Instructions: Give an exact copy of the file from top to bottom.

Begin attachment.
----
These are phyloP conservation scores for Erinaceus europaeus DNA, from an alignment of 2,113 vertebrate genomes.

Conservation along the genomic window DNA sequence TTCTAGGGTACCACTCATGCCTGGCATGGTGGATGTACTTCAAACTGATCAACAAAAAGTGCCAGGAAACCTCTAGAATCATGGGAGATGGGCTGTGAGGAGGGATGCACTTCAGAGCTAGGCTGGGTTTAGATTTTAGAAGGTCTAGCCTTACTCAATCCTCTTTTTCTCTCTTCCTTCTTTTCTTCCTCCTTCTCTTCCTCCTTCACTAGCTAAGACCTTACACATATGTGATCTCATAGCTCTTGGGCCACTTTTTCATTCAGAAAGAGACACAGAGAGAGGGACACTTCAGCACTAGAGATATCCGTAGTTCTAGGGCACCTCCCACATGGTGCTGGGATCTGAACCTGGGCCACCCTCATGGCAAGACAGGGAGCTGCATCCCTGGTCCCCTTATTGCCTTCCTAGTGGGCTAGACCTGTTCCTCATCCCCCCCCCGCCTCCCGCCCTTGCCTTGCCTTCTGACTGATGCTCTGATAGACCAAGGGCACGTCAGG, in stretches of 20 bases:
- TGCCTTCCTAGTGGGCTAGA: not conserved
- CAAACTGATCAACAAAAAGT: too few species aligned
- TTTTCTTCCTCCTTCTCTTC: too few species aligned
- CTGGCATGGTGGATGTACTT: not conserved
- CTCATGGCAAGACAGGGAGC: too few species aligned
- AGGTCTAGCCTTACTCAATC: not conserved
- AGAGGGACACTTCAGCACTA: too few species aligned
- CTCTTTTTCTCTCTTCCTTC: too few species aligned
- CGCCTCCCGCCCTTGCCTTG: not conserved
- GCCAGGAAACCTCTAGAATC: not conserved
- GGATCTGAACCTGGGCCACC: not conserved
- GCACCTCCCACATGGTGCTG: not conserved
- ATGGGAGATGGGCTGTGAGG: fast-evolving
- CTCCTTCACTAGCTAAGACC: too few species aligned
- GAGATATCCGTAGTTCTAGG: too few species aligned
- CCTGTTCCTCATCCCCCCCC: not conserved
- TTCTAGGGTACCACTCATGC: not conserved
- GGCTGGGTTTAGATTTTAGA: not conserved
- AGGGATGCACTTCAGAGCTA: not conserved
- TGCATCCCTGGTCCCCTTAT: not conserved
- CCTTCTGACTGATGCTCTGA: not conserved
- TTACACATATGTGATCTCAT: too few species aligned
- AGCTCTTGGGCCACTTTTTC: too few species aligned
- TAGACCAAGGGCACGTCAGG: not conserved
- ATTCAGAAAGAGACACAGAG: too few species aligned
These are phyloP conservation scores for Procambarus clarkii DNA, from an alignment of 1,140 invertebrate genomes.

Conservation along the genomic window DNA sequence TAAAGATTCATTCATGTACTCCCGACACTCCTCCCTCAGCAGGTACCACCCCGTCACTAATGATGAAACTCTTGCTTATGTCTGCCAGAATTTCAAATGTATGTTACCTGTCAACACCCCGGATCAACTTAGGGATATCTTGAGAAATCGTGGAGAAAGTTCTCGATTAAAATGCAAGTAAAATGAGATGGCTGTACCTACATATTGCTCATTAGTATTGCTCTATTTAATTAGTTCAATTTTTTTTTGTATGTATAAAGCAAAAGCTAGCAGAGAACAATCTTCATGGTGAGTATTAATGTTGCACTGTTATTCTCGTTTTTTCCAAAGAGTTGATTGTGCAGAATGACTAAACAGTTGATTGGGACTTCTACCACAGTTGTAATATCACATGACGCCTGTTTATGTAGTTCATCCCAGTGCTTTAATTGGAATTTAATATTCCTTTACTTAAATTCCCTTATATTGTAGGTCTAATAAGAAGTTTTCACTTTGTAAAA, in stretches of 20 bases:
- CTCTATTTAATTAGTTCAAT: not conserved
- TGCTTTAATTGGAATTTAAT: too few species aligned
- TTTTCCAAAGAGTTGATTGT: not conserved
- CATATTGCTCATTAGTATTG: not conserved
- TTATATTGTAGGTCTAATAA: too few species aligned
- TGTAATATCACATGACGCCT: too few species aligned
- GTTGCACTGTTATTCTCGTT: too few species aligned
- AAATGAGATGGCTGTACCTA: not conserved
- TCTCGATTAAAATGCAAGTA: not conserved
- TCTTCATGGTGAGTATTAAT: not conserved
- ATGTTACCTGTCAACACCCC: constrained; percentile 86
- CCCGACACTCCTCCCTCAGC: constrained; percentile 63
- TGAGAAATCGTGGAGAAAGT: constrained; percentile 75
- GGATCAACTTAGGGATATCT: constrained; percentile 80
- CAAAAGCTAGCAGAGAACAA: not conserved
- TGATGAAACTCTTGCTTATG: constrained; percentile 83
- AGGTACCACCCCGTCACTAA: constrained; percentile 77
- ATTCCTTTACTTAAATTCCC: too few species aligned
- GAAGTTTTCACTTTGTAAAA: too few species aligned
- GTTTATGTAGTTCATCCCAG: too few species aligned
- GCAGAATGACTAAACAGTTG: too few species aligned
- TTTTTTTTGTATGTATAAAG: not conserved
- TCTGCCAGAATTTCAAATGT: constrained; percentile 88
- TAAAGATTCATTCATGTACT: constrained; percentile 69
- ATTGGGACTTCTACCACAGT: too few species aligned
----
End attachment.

These are phyloP conservation scores for Erinaceus europaeus DNA, from an alignment of 2,113 vertebrate genomes.

Conservation along the genomic window DNA sequence TTCTAGGGTACCACTCATGCCTGGCATGGTGGATGTACTTCAAACTGATCAACAAAAAGTGCCAGGAAACCTCTAGAATCATGGGAGATGGGCTGTGAGGAGGGATGCACTTCAGAGCTAGGCTGGGTTTAGATTTTAGAAGGTCTAGCCTTACTCAATCCTCTTTTTCTCTCTTCCTTCTTTTCTTCCTCCTTCTCTTCCTCCTTCACTAGCTAAGACCTTACACATATGTGATCTCATAGCTCTTGGGCCACTTTTTCATTCAGAAAGAGACACAGAGAGAGGGACACTTCAGCACTAGAGATATCCGTAGTTCTAGGGCACCTCCCACATGGTGCTGGGATCTGAACCTGGGCCACCCTCATGGCAAGACAGGGAGCTGCATCCCTGGTCCCCTTATTGCCTTCCTAGTGGGCTAGACCTGTTCCTCATCCCCCCCCCGCCTCCCGCCCTTGCCTTGCCTTCTGACTGATGCTCTGATAGACCAAGGGCACGTCAGG, in stretches of 20 bases:
- TGCCTTCCTAGTGGGCTAGA: not conserved
- CAAACTGATCAACAAAAAGT: too few species aligned
- TTTTCTTCCTCCTTCTCTTC: too few species aligned
- CTGGCATGGTGGATGTACTT: not conserved
- CTCATGGCAAGACAGGGAGC: too few species aligned
- AGGTCTAGCCTTACTCAATC: not conserved
- AGAGGGACACTTCAGCACTA: too few species aligned
- CTCTTTTTCTCTCTTCCTTC: too few species aligned
- CGCCTCCCGCCCTTGCCTTG: not conserved
- GCCAGGAAACCTCTAGAATC: not conserved
- GGATCTGAACCTGGGCCACC: not conserved
- GCACCTCCCACATGGTGCTG: not conserved
- ATGGGAGATGGGCTGTGAGG: fast-evolving
- CTCCTTCACTAGCTAAGACC: too few species aligned
- GAGATATCCGTAGTTCTAGG: too few species aligned
- CCTGTTCCTCATCCCCCCCC: not conserved
- TTCTAGGGTACCACTCATGC: not conserved
- GGCTGGGTTTAGATTTTAGA: not conserved
- AGGGATGCACTTCAGAGCTA: not conserved
- TGCATCCCTGGTCCCCTTAT: not conserved
- CCTTCTGACTGATGCTCTGA: not conserved
- TTACACATATGTGATCTCAT: too few species aligned
- AGCTCTTGGGCCACTTTTTC: too few species aligned
- TAGACCAAGGGCACGTCAGG: not conserved
- ATTCAGAAAGAGACACAGAG: too few species aligned
These are phyloP conservation scores for Procambarus clarkii DNA, from an alignment of 1,140 invertebrate genomes.

Conservation along the genomic window DNA sequence TAAAGATTCATTCATGTACTCCCGACACTCCTCCCTCAGCAGGTACCACCCCGTCACTAATGATGAAACTCTTGCTTATGTCTGCCAGAATTTCAAATGTATGTTACCTGTCAACACCCCGGATCAACTTAGGGATATCTTGAGAAATCGTGGAGAAAGTTCTCGATTAAAATGCAAGTAAAATGAGATGGCTGTACCTACATATTGCTCATTAGTATTGCTCTATTTAATTAGTTCAATTTTTTTTTGTATGTATAAAGCAAAAGCTAGCAGAGAACAATCTTCATGGTGAGTATTAATGTTGCACTGTTATTCTCGTTTTTTCCAAAGAGTTGATTGTGCAGAATGACTAAACAGTTGATTGGGACTTCTACCACAGTTGTAATATCACATGACGCCTGTTTATGTAGTTCATCCCAGTGCTTTAATTGGAATTTAATATTCCTTTACTTAAATTCCCTTATATTGTAGGTCTAATAAGAAGTTTTCACTTTGTAAAA, in stretches of 20 bases:
- CTCTATTTAATTAGTTCAAT: not conserved
- TGCTTTAATTGGAATTTAAT: too few species aligned
- TTTTCCAAAGAGTTGATTGT: not conserved
- CATATTGCTCATTAGTATTG: not conserved
- TTATATTGTAGGTCTAATAA: too few species aligned
- TGTAATATCACATGACGCCT: too few species aligned
- GTTGCACTGTTATTCTCGTT: too few species aligned
- AAATGAGATGGCTGTACCTA: not conserved
- TCTCGATTAAAATGCAAGTA: not conserved
- TCTTCATGGTGAGTATTAAT: not conserved
- ATGTTACCTGTCAACACCCC: constrained; percentile 86
- CCCGACACTCCTCCCTCAGC: constrained; percentile 63
- TGAGAAATCGTGGAGAAAGT: constrained; percentile 75
- GGATCAACTTAGGGATATCT: constrained; percentile 80
- CAAAAGCTAGCAGAGAACAA: not conserved
- TGATGAAACTCTTGCTTATG: constrained; percentile 83
- AGGTACCACCCCGTCACTAA: constrained; percentile 77
- ATTCCTTTACTTAAATTCCC: too few species aligned
- GAAGTTTTCACTTTGTAAAA: too few species aligned
- GTTTATGTAGTTCATCCCAG: too few species aligned
- GCAGAATGACTAAACAGTTG: too few species aligned
- TTTTTTTTGTATGTATAAAG: not conserved
- TCTGCCAGAATTTCAAATGT: constrained; percentile 88
- TAAAGATTCATTCATGTACT: constrained; percentile 69
- ATTGGGACTTCTACCACAGT: too few species aligned